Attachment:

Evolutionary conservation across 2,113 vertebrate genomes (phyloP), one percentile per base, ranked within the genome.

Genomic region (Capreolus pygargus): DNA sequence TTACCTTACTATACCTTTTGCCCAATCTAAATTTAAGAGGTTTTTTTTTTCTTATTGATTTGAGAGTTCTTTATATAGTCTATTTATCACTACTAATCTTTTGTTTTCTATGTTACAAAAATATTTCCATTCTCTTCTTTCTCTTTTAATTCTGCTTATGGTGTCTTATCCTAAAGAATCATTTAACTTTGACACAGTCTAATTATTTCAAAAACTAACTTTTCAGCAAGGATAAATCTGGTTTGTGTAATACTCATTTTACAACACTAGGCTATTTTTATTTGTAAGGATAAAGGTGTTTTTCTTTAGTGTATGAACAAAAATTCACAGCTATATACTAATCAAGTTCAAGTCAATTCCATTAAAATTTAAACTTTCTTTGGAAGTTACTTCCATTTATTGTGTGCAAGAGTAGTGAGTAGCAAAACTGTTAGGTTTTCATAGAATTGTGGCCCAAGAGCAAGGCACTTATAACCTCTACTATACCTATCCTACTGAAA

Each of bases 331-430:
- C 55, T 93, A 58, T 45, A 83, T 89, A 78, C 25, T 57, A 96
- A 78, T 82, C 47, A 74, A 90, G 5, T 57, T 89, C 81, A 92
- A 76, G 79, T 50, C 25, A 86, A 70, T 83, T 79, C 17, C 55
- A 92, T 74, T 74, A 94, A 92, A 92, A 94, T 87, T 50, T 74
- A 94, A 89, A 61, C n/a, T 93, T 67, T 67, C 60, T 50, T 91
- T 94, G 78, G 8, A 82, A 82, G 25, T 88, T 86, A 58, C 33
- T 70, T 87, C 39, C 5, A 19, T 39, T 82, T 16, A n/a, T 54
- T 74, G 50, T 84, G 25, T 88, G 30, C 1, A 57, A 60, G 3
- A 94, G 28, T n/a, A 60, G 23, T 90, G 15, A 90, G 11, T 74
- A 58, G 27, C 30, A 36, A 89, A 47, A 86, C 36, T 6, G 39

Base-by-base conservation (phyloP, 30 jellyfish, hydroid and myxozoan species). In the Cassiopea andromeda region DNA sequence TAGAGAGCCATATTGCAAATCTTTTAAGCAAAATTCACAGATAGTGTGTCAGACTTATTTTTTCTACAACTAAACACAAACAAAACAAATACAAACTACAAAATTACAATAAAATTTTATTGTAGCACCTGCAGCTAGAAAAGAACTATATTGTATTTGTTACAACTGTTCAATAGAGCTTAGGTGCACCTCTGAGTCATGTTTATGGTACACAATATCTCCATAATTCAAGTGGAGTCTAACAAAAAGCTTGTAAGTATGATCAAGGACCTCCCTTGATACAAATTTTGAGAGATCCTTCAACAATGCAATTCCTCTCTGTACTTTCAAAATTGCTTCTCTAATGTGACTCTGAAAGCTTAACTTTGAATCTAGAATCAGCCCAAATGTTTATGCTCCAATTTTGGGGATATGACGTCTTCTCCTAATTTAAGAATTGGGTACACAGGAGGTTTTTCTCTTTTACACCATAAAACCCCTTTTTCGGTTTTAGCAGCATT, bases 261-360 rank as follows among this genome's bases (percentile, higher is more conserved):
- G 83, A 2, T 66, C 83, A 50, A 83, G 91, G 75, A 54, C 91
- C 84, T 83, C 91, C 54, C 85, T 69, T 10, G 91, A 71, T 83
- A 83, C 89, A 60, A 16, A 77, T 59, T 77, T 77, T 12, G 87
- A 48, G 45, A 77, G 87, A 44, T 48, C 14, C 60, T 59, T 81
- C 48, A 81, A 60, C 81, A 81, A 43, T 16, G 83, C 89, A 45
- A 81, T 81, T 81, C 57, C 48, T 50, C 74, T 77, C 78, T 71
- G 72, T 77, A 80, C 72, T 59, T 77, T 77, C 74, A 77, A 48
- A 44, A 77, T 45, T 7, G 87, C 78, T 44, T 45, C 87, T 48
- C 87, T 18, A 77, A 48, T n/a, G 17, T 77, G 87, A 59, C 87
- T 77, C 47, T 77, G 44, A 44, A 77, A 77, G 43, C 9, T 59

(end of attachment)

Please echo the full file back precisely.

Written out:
Evolutionary conservation across 2,113 vertebrate genomes (phyloP), one percentile per base, ranked within the genome.

Genomic region (Capreolus pygargus): DNA sequence TTACCTTACTATACCTTTTGCCCAATCTAAATTTAAGAGGTTTTTTTTTTCTTATTGATTTGAGAGTTCTTTATATAGTCTATTTATCACTACTAATCTTTTGTTTTCTATGTTACAAAAATATTTCCATTCTCTTCTTTCTCTTTTAATTCTGCTTATGGTGTCTTATCCTAAAGAATCATTTAACTTTGACACAGTCTAATTATTTCAAAAACTAACTTTTCAGCAAGGATAAATCTGGTTTGTGTAATACTCATTTTACAACACTAGGCTATTTTTATTTGTAAGGATAAAGGTGTTTTTCTTTAGTGTATGAACAAAAATTCACAGCTATATACTAATCAAGTTCAAGTCAATTCCATTAAAATTTAAACTTTCTTTGGAAGTTACTTCCATTTATTGTGTGCAAGAGTAGTGAGTAGCAAAACTGTTAGGTTTTCATAGAATTGTGGCCCAAGAGCAAGGCACTTATAACCTCTACTATACCTATCCTACTGAAA

Each of bases 331-430:
- C 55, T 93, A 58, T 45, A 83, T 89, A 78, C 25, T 57, A 96
- A 78, T 82, C 47, A 74, A 90, G 5, T 57, T 89, C 81, A 92
- A 76, G 79, T 50, C 25, A 86, A 70, T 83, T 79, C 17, C 55
- A 92, T 74, T 74, A 94, A 92, A 92, A 94, T 87, T 50, T 74
- A 94, A 89, A 61, C n/a, T 93, T 67, T 67, C 60, T 50, T 91
- T 94, G 78, G 8, A 82, A 82, G 25, T 88, T 86, A 58, C 33
- T 70, T 87, C 39, C 5, A 19, T 39, T 82, T 16, A n/a, T 54
- T 74, G 50, T 84, G 25, T 88, G 30, C 1, A 57, A 60, G 3
- A 94, G 28, T n/a, A 60, G 23, T 90, G 15, A 90, G 11, T 74
- A 58, G 27, C 30, A 36, A 89, A 47, A 86, C 36, T 6, G 39

Base-by-base conservation (phyloP, 30 jellyfish, hydroid and myxozoan species). In the Cassiopea andromeda region DNA sequence TAGAGAGCCATATTGCAAATCTTTTAAGCAAAATTCACAGATAGTGTGTCAGACTTATTTTTTCTACAACTAAACACAAACAAAACAAATACAAACTACAAAATTACAATAAAATTTTATTGTAGCACCTGCAGCTAGAAAAGAACTATATTGTATTTGTTACAACTGTTCAATAGAGCTTAGGTGCACCTCTGAGTCATGTTTATGGTACACAATATCTCCATAATTCAAGTGGAGTCTAACAAAAAGCTTGTAAGTATGATCAAGGACCTCCCTTGATACAAATTTTGAGAGATCCTTCAACAATGCAATTCCTCTCTGTACTTTCAAAATTGCTTCTCTAATGTGACTCTGAAAGCTTAACTTTGAATCTAGAATCAGCCCAAATGTTTATGCTCCAATTTTGGGGATATGACGTCTTCTCCTAATTTAAGAATTGGGTACACAGGAGGTTTTTCTCTTTTACACCATAAAACCCCTTTTTCGGTTTTAGCAGCATT, bases 261-360 rank as follows among this genome's bases (percentile, higher is more conserved):
- G 83, A 2, T 66, C 83, A 50, A 83, G 91, G 75, A 54, C 91
- C 84, T 83, C 91, C 54, C 85, T 69, T 10, G 91, A 71, T 83
- A 83, C 89, A 60, A 16, A 77, T 59, T 77, T 77, T 12, G 87
- A 48, G 45, A 77, G 87, A 44, T 48, C 14, C 60, T 59, T 81
- C 48, A 81, A 60, C 81, A 81, A 43, T 16, G 83, C 89, A 45
- A 81, T 81, T 81, C 57, C 48, T 50, C 74, T 77, C 78, T 71
- G 72, T 77, A 80, C 72, T 59, T 77, T 77, C 74, A 77, A 48
- A 44, A 77, T 45, T 7, G 87, C 78, T 44, T 45, C 87, T 48
- C 87, T 18, A 77, A 48, T n/a, G 17, T 77, G 87, A 59, C 87
- T 77, C 47, T 77, G 44, A 44, A 77, A 77, G 43, C 9, T 59